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Thread: How NOT to write a shared library

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  1. #11
    Join Date
    Feb 2007

    Re: How NOT to write a shared library

    Quote Originally Posted by public_void View Post
    I never said you should call exit().
    Ok, then we're in agreement. I thought you were justifying a shared library function handling error checking by "on OOM, terminate", because that's what I was objecting to about pa_xmalloc's "error handling".

    I do also agree with Wy that a shared lib function should not display any error messages (unless the app has given permission to do so). For one thing, if it's a GUI app, it may not even have stdout/stderr going anywhere (but nul or wherever -- but nowhere that it would be useful to an enduser using a GUI app). The app may prefer to display an error message to the enduser in a way that is applicable to the app. (For example, a GTK app may want to use gtk_message_dialog_new).

    A shared lib function should return an error code to the app, and let the app decide how it wants to deal with the error.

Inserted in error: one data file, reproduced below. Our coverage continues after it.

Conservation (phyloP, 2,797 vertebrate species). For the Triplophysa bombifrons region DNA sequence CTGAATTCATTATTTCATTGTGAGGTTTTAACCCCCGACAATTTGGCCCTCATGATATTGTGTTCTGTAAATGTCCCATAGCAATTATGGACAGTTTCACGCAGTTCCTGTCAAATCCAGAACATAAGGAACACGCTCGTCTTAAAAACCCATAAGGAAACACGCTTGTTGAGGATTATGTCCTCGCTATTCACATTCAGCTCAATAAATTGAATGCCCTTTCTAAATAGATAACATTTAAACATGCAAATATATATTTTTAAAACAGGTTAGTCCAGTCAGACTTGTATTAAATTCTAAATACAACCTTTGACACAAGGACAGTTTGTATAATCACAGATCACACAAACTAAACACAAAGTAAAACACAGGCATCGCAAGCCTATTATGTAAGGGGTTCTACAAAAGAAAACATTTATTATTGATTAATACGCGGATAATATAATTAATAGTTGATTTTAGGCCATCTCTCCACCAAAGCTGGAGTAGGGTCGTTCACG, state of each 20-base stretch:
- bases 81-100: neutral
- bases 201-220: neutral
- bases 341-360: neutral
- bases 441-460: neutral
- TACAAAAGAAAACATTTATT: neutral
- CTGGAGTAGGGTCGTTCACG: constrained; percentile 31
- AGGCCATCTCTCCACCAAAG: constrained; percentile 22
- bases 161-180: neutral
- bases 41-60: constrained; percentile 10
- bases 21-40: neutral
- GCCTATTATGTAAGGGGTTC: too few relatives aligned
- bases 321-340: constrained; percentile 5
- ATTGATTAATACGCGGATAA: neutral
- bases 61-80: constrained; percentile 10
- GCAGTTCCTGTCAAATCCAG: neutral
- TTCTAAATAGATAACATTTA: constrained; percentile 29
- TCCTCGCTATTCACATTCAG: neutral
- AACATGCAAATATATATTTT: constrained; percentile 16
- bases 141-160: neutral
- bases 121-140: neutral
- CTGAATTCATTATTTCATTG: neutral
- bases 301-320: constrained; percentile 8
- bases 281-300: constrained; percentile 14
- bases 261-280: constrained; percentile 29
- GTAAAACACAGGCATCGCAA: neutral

After reading the code xmalloc.c the author does write to stderr.
    What else does it do? Specifically, what does the PA_GCC_NORETURN define expand to? Is it a call to exit()? If so, is PA_GCC_NORETURN used in even more places?

    Edit: Nevermind, I finally traced it down. It defines to __attribute__((noreturn)) which in turn does indeed yield a call to exit(). (Actually, it may not write to stderr. What is does is call abort() and then exit(). abort() is applicable only if code is compiled with debugging turned on. abort() typically presents an error message. But in release code, abort() defines to nothing. And I imagine that only release code would appear in a release distro. So you don't even get an error message in the release code. It just terminates the app without notice nor explanation),

    So, how many other Pulse Audio functions use PA_GCC_NORETURN themselves, and how many other Pulse Audio functions make their own calls to pa_xmalloc?

    I really hope the Ubuntu devs are not considering using Pulse Audio as part of the default install. This has the potential to seriously affect system stability and usability as a running app can just randomly vanish into a puff of smoke, perhaps taking an enduser's work with it.
    Last edited by j_g; November 15th, 2007 at 04:02 AM.


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